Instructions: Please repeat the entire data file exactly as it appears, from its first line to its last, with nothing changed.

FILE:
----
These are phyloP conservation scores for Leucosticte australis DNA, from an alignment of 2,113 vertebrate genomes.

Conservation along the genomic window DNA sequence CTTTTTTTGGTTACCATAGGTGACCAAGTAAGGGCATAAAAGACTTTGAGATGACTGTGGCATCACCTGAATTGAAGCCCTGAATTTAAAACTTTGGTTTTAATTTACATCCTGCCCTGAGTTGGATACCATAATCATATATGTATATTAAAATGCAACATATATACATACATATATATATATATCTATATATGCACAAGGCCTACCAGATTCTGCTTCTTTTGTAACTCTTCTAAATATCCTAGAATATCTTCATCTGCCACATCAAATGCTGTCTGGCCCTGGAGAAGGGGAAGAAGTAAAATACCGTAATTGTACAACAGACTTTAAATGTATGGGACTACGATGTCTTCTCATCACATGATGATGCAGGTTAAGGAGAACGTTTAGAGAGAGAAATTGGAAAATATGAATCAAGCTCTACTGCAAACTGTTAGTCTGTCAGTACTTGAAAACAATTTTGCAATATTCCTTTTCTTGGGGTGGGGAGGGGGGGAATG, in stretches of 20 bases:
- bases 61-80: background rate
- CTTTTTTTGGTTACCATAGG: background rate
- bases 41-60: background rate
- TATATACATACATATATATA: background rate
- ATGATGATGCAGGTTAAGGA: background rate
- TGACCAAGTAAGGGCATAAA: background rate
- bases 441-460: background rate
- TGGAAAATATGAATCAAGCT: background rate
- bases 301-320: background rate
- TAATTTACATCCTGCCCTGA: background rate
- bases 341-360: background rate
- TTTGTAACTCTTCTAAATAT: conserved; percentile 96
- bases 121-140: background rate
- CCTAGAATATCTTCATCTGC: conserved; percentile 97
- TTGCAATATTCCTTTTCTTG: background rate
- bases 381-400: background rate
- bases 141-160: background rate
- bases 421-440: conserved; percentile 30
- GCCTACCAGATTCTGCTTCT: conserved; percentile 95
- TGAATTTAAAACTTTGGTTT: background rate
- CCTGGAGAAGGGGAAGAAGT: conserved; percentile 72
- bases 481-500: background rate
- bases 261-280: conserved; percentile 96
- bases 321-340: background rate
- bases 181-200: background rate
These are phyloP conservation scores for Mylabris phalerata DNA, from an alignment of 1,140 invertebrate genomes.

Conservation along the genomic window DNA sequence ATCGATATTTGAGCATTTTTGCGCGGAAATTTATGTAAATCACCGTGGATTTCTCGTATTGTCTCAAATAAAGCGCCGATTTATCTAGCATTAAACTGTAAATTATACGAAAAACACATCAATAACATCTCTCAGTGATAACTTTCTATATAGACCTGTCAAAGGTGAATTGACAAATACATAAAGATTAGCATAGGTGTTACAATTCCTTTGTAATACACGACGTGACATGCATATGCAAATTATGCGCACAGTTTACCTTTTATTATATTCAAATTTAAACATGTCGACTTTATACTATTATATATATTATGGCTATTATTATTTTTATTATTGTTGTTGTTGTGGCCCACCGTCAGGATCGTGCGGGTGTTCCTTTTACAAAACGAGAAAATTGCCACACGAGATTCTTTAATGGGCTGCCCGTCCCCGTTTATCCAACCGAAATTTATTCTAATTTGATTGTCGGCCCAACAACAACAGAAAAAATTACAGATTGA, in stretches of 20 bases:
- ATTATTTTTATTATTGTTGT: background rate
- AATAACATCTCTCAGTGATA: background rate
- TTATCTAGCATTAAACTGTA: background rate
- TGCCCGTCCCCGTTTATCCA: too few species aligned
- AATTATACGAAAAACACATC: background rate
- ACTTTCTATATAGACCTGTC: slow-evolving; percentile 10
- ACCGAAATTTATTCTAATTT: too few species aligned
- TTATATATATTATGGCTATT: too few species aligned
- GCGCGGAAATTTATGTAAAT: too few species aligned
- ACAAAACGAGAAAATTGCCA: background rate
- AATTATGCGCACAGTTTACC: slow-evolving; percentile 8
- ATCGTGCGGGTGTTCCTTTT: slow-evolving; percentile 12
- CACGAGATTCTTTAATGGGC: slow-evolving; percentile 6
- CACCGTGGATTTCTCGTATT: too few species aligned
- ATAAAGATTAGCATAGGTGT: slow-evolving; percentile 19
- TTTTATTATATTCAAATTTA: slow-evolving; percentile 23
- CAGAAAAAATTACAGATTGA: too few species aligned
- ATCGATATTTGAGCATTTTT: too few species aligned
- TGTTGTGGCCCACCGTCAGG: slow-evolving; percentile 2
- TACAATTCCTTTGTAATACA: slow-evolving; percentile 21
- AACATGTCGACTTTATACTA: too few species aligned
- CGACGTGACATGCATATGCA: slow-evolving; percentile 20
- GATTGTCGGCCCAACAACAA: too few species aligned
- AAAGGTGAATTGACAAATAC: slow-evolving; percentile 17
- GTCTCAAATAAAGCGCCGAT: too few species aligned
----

These are phyloP conservation scores for Leucosticte australis DNA, from an alignment of 2,113 vertebrate genomes.

Conservation along the genomic window DNA sequence CTTTTTTTGGTTACCATAGGTGACCAAGTAAGGGCATAAAAGACTTTGAGATGACTGTGGCATCACCTGAATTGAAGCCCTGAATTTAAAACTTTGGTTTTAATTTACATCCTGCCCTGAGTTGGATACCATAATCATATATGTATATTAAAATGCAACATATATACATACATATATATATATATCTATATATGCACAAGGCCTACCAGATTCTGCTTCTTTTGTAACTCTTCTAAATATCCTAGAATATCTTCATCTGCCACATCAAATGCTGTCTGGCCCTGGAGAAGGGGAAGAAGTAAAATACCGTAATTGTACAACAGACTTTAAATGTATGGGACTACGATGTCTTCTCATCACATGATGATGCAGGTTAAGGAGAACGTTTAGAGAGAGAAATTGGAAAATATGAATCAAGCTCTACTGCAAACTGTTAGTCTGTCAGTACTTGAAAACAATTTTGCAATATTCCTTTTCTTGGGGTGGGGAGGGGGGGAATG, in stretches of 20 bases:
- bases 61-80: background rate
- CTTTTTTTGGTTACCATAGG: background rate
- bases 41-60: background rate
- TATATACATACATATATATA: background rate
- ATGATGATGCAGGTTAAGGA: background rate
- TGACCAAGTAAGGGCATAAA: background rate
- bases 441-460: background rate
- TGGAAAATATGAATCAAGCT: background rate
- bases 301-320: background rate
- TAATTTACATCCTGCCCTGA: background rate
- bases 341-360: background rate
- TTTGTAACTCTTCTAAATAT: conserved; percentile 96
- bases 121-140: background rate
- CCTAGAATATCTTCATCTGC: conserved; percentile 97
- TTGCAATATTCCTTTTCTTG: background rate
- bases 381-400: background rate
- bases 141-160: background rate
- bases 421-440: conserved; percentile 30
- GCCTACCAGATTCTGCTTCT: conserved; percentile 95
- TGAATTTAAAACTTTGGTTT: background rate
- CCTGGAGAAGGGGAAGAAGT: conserved; percentile 72
- bases 481-500: background rate
- bases 261-280: conserved; percentile 96
- bases 321-340: background rate
- bases 181-200: background rate
These are phyloP conservation scores for Mylabris phalerata DNA, from an alignment of 1,140 invertebrate genomes.

Conservation along the genomic window DNA sequence ATCGATATTTGAGCATTTTTGCGCGGAAATTTATGTAAATCACCGTGGATTTCTCGTATTGTCTCAAATAAAGCGCCGATTTATCTAGCATTAAACTGTAAATTATACGAAAAACACATCAATAACATCTCTCAGTGATAACTTTCTATATAGACCTGTCAAAGGTGAATTGACAAATACATAAAGATTAGCATAGGTGTTACAATTCCTTTGTAATACACGACGTGACATGCATATGCAAATTATGCGCACAGTTTACCTTTTATTATATTCAAATTTAAACATGTCGACTTTATACTATTATATATATTATGGCTATTATTATTTTTATTATTGTTGTTGTTGTGGCCCACCGTCAGGATCGTGCGGGTGTTCCTTTTACAAAACGAGAAAATTGCCACACGAGATTCTTTAATGGGCTGCCCGTCCCCGTTTATCCAACCGAAATTTATTCTAATTTGATTGTCGGCCCAACAACAACAGAAAAAATTACAGATTGA, in stretches of 20 bases:
- ATTATTTTTATTATTGTTGT: background rate
- AATAACATCTCTCAGTGATA: background rate
- TTATCTAGCATTAAACTGTA: background rate
- TGCCCGTCCCCGTTTATCCA: too few species aligned
- AATTATACGAAAAACACATC: background rate
- ACTTTCTATATAGACCTGTC: slow-evolving; percentile 10
- ACCGAAATTTATTCTAATTT: too few species aligned
- TTATATATATTATGGCTATT: too few species aligned
- GCGCGGAAATTTATGTAAAT: too few species aligned
- ACAAAACGAGAAAATTGCCA: background rate
- AATTATGCGCACAGTTTACC: slow-evolving; percentile 8
- ATCGTGCGGGTGTTCCTTTT: slow-evolving; percentile 12
- CACGAGATTCTTTAATGGGC: slow-evolving; percentile 6
- CACCGTGGATTTCTCGTATT: too few species aligned
- ATAAAGATTAGCATAGGTGT: slow-evolving; percentile 19
- TTTTATTATATTCAAATTTA: slow-evolving; percentile 23
- CAGAAAAAATTACAGATTGA: too few species aligned
- ATCGATATTTGAGCATTTTT: too few species aligned
- TGTTGTGGCCCACCGTCAGG: slow-evolving; percentile 2
- TACAATTCCTTTGTAATACA: slow-evolving; percentile 21
- AACATGTCGACTTTATACTA: too few species aligned
- CGACGTGACATGCATATGCA: slow-evolving; percentile 20
- GATTGTCGGCCCAACAACAA: too few species aligned
- AAAGGTGAATTGACAAATAC: slow-evolving; percentile 17
- GTCTCAAATAAAGCGCCGAT: too few species aligned